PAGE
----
Civil rights activist DeRay Mckesson is running for mayor of Baltimore. He would get my vote if I lived there.
I have come to realize that the traditional pathway to politics, and the traditional politicians who follow these well-worn paths, will not lead us to the transformational change our city needs. Many have accepted that our current political reality is fixed and irreversible — that we must resign ourselves to accept the way that City Hall functions, or the role of money and connections in dictating who runs and wins elections. They have bought into the notion that there is only one road that leads to serve as an elected leader.
A member of the Black Lives Matter movement, Mckesson has done much to draw the public's eye to America's lingering problems of race and power, especially when it comes to policing. The Baltimore Sun says his jump into politics, though, is a surprise.
He said he planned to release a platform within a week. He said it would include a call for internal school system audits to be made public.
Mckesson was the 13th and final candidate to jump into the primary race. In deep-blue Baltimore, the Democratic primary has long determined the winner of the general election.
Watch for this narrative in the media: that he's just a protest candidate. Then, if he does too well for their comfort, watch for this one: that by seeking to win, he's becoming like all the other politicians, i.e. betraying the role they prefer him to play. Read the rest
When Baltimore's Julie Baker hung some rainbow-colored solar lights in her yard, a helpful neighbor slipped a charming note through her door chastising her for her "Relentlessly Gay" yard, threatening to call the police unless it came into compliance with the "Christian" neighborhood ethic. Read the rest
Most Americans have never experienced this kind of policing. They haven't had to stare down the barrel of a service revolver drawn for no reason at a routine stop. They haven't had their wife and kids put on an ice-cold sidewalk curb while cops ran their license plate. They haven't ever been told to get the fuck back in their car right now, been accused of having too prominent a "bulge," had their dog shot and their kids handcuffed near its body during a wrong-door raid, watched their seven-year-old dragged to jail for sitting on a dirt bike, or dealt with any of a thousand other positively crazy things nonwhite America has come to expect from an interaction with law enforcement. "It's everywhere," says Christen Brown, who as a 24-year-old city parks employee was allegedly roughed up and arrested just for filming police in a parking lot. "You can be somewhere minding your business and they will find their best way to fuck with you, point blank. It's blatant disrespect."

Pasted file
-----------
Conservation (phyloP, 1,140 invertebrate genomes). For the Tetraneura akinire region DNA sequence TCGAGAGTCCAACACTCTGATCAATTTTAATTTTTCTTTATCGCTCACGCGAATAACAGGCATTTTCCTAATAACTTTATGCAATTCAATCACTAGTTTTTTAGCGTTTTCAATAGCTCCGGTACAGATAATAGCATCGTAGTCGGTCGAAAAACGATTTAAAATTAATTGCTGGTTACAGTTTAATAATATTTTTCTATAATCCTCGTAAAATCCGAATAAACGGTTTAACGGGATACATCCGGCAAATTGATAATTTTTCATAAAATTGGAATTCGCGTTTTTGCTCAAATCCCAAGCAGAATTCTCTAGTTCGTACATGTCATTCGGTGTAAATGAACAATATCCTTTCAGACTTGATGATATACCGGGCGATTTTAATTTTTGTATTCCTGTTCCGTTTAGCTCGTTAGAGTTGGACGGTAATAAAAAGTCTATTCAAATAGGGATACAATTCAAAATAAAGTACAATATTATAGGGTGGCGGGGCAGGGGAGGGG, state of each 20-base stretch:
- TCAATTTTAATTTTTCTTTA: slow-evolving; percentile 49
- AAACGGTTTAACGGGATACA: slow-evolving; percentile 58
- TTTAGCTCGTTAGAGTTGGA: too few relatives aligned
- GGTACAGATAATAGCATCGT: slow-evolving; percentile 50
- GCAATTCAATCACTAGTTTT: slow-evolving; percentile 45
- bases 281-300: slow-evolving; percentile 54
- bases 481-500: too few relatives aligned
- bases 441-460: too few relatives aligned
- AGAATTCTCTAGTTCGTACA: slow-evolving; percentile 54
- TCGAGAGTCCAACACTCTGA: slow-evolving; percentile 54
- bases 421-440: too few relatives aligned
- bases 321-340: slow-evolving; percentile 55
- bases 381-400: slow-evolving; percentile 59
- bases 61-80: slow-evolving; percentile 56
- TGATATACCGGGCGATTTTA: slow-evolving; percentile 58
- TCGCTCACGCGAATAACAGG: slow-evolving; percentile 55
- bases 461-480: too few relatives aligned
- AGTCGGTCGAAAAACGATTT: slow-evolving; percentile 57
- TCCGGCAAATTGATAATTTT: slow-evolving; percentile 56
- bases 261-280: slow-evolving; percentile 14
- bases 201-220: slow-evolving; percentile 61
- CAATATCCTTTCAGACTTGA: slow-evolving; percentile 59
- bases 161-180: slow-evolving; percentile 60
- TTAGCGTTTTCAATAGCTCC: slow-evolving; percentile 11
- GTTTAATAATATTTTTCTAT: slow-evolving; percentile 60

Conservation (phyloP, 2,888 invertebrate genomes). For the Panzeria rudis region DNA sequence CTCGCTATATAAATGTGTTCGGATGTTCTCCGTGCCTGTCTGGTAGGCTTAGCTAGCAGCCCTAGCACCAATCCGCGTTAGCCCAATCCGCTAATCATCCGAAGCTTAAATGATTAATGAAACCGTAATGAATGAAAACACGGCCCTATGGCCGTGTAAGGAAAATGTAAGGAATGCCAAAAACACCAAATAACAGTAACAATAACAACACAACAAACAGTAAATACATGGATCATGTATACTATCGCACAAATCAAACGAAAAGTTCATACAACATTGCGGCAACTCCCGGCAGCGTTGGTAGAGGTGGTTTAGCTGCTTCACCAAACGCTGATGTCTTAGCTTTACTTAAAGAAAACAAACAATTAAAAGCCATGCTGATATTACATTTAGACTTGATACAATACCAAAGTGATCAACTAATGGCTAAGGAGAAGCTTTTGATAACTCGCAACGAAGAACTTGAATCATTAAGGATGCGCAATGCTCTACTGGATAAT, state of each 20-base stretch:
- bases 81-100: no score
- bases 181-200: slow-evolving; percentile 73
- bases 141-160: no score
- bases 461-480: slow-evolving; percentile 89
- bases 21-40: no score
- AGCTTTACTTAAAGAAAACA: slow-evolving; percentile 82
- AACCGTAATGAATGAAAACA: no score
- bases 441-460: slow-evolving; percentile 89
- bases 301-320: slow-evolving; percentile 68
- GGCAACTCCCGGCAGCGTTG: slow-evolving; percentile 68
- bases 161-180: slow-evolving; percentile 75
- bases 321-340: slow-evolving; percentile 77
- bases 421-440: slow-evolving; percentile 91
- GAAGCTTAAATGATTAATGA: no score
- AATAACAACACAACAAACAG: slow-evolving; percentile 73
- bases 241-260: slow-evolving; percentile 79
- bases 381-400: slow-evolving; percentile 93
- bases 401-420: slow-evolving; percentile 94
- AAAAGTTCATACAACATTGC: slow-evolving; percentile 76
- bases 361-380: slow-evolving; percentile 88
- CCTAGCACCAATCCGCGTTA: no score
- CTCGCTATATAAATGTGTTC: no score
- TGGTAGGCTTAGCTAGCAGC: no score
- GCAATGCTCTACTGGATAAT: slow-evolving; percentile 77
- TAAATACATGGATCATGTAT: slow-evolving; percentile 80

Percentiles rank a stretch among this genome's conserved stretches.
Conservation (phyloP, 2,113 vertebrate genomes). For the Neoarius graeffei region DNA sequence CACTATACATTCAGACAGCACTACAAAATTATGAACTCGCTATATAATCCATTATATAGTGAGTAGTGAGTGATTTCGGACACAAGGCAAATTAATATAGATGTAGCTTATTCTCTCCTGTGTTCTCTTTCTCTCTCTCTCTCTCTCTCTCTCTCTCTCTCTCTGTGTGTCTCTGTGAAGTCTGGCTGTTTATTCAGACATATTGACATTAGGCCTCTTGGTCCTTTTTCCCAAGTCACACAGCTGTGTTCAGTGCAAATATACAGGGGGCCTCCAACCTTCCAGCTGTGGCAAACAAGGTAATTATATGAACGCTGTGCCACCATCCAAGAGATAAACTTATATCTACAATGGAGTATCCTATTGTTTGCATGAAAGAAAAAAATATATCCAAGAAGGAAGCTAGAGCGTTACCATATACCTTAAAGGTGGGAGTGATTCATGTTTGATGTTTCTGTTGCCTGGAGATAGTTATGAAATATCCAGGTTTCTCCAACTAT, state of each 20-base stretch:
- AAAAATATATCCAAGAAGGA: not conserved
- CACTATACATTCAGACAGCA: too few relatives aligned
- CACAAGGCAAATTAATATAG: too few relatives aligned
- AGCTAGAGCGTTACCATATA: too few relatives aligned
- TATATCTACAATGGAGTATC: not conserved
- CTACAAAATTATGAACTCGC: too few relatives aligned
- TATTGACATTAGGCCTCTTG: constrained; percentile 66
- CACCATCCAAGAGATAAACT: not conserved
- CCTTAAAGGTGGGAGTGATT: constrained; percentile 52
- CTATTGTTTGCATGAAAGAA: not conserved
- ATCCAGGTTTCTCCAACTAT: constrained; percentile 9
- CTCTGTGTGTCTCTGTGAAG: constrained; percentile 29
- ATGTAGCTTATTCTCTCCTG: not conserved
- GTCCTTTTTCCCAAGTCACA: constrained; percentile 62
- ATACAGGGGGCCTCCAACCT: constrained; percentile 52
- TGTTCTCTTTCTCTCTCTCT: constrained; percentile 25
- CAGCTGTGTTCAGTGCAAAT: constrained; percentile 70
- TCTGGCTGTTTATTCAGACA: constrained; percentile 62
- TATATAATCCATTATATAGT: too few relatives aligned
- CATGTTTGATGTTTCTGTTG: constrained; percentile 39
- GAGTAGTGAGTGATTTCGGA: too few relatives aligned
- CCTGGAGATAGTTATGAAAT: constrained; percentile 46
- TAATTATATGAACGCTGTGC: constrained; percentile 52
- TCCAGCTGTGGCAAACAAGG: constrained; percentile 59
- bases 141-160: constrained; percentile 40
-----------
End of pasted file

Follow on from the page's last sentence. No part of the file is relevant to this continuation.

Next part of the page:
Photo: A demonstrator raises his arms as he faces law enforcement officers near Baltimore Police Department Western District during a protest against the death of Freddie Gray in police custody, in Baltimore April 25, 2015. Thousands of people marched peacefully through downtown Baltimore on Saturday to protest the unexplained death of the 25-year-old black man in police custody but pockets of violence erupted when a small group smashed windows and threw bottles at officers.Read the rest
The Devs With Baltimore bundle contains independently-made games "donated by their authors in support of the Baltimore Algebra Project and in solidarity with protesters resisting antiblack state/police violence and white supremacy." It's available til a minute before midnight EST today, May 4, so get it now. Read the rest
Baltimore's WBFF -- a Fox affiliate -- edited protests of an anti-police-violence protest to make it sound like the protesters were chanting "kill a cop." Read the rest